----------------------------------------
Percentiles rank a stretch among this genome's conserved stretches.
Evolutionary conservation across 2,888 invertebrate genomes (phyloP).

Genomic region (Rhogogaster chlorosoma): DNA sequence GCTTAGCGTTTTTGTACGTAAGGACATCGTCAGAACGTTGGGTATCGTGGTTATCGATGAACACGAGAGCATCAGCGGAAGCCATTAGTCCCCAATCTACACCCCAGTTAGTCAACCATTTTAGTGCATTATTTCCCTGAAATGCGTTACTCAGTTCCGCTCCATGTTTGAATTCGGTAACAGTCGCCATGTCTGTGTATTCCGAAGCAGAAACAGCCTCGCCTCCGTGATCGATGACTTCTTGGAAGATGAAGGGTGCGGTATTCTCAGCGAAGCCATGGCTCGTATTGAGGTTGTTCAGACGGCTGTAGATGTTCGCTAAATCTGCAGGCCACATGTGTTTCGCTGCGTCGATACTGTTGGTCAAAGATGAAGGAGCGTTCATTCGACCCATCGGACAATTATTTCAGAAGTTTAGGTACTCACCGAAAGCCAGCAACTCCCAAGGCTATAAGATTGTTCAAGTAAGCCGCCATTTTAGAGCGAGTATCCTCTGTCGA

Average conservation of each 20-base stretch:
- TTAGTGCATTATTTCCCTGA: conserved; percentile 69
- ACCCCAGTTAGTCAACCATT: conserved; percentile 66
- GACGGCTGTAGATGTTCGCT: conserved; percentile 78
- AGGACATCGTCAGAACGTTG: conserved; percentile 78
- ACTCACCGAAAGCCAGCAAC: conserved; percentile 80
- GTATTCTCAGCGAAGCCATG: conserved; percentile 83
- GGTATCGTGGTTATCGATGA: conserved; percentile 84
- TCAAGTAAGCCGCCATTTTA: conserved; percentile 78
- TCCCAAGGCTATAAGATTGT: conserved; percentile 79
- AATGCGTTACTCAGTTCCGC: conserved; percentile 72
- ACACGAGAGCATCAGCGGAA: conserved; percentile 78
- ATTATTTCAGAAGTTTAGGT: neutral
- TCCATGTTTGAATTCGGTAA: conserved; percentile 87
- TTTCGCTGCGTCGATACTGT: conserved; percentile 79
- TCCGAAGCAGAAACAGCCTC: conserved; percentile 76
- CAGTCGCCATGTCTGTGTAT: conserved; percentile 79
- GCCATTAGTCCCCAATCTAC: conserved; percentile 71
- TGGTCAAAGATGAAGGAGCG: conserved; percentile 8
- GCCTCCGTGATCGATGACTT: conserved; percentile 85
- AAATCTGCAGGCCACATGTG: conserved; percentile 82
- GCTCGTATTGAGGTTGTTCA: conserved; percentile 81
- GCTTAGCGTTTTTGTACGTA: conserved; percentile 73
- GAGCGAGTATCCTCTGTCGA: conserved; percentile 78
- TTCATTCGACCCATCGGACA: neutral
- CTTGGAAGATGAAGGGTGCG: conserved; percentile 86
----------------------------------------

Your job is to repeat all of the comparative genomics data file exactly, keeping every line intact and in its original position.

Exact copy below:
Percentiles rank a stretch among this genome's conserved stretches.
Evolutionary conservation across 2,888 invertebrate genomes (phyloP).

Genomic region (Rhogogaster chlorosoma): DNA sequence GCTTAGCGTTTTTGTACGTAAGGACATCGTCAGAACGTTGGGTATCGTGGTTATCGATGAACACGAGAGCATCAGCGGAAGCCATTAGTCCCCAATCTACACCCCAGTTAGTCAACCATTTTAGTGCATTATTTCCCTGAAATGCGTTACTCAGTTCCGCTCCATGTTTGAATTCGGTAACAGTCGCCATGTCTGTGTATTCCGAAGCAGAAACAGCCTCGCCTCCGTGATCGATGACTTCTTGGAAGATGAAGGGTGCGGTATTCTCAGCGAAGCCATGGCTCGTATTGAGGTTGTTCAGACGGCTGTAGATGTTCGCTAAATCTGCAGGCCACATGTGTTTCGCTGCGTCGATACTGTTGGTCAAAGATGAAGGAGCGTTCATTCGACCCATCGGACAATTATTTCAGAAGTTTAGGTACTCACCGAAAGCCAGCAACTCCCAAGGCTATAAGATTGTTCAAGTAAGCCGCCATTTTAGAGCGAGTATCCTCTGTCGA

Average conservation of each 20-base stretch:
- TTAGTGCATTATTTCCCTGA: conserved; percentile 69
- ACCCCAGTTAGTCAACCATT: conserved; percentile 66
- GACGGCTGTAGATGTTCGCT: conserved; percentile 78
- AGGACATCGTCAGAACGTTG: conserved; percentile 78
- ACTCACCGAAAGCCAGCAAC: conserved; percentile 80
- GTATTCTCAGCGAAGCCATG: conserved; percentile 83
- GGTATCGTGGTTATCGATGA: conserved; percentile 84
- TCAAGTAAGCCGCCATTTTA: conserved; percentile 78
- TCCCAAGGCTATAAGATTGT: conserved; percentile 79
- AATGCGTTACTCAGTTCCGC: conserved; percentile 72
- ACACGAGAGCATCAGCGGAA: conserved; percentile 78
- ATTATTTCAGAAGTTTAGGT: neutral
- TCCATGTTTGAATTCGGTAA: conserved; percentile 87
- TTTCGCTGCGTCGATACTGT: conserved; percentile 79
- TCCGAAGCAGAAACAGCCTC: conserved; percentile 76
- CAGTCGCCATGTCTGTGTAT: conserved; percentile 79
- GCCATTAGTCCCCAATCTAC: conserved; percentile 71
- TGGTCAAAGATGAAGGAGCG: conserved; percentile 8
- GCCTCCGTGATCGATGACTT: conserved; percentile 85
- AAATCTGCAGGCCACATGTG: conserved; percentile 82
- GCTCGTATTGAGGTTGTTCA: conserved; percentile 81
- GCTTAGCGTTTTTGTACGTA: conserved; percentile 73
- GAGCGAGTATCCTCTGTCGA: conserved; percentile 78
- TTCATTCGACCCATCGGACA: neutral
- CTTGGAAGATGAAGGGTGCG: conserved; percentile 86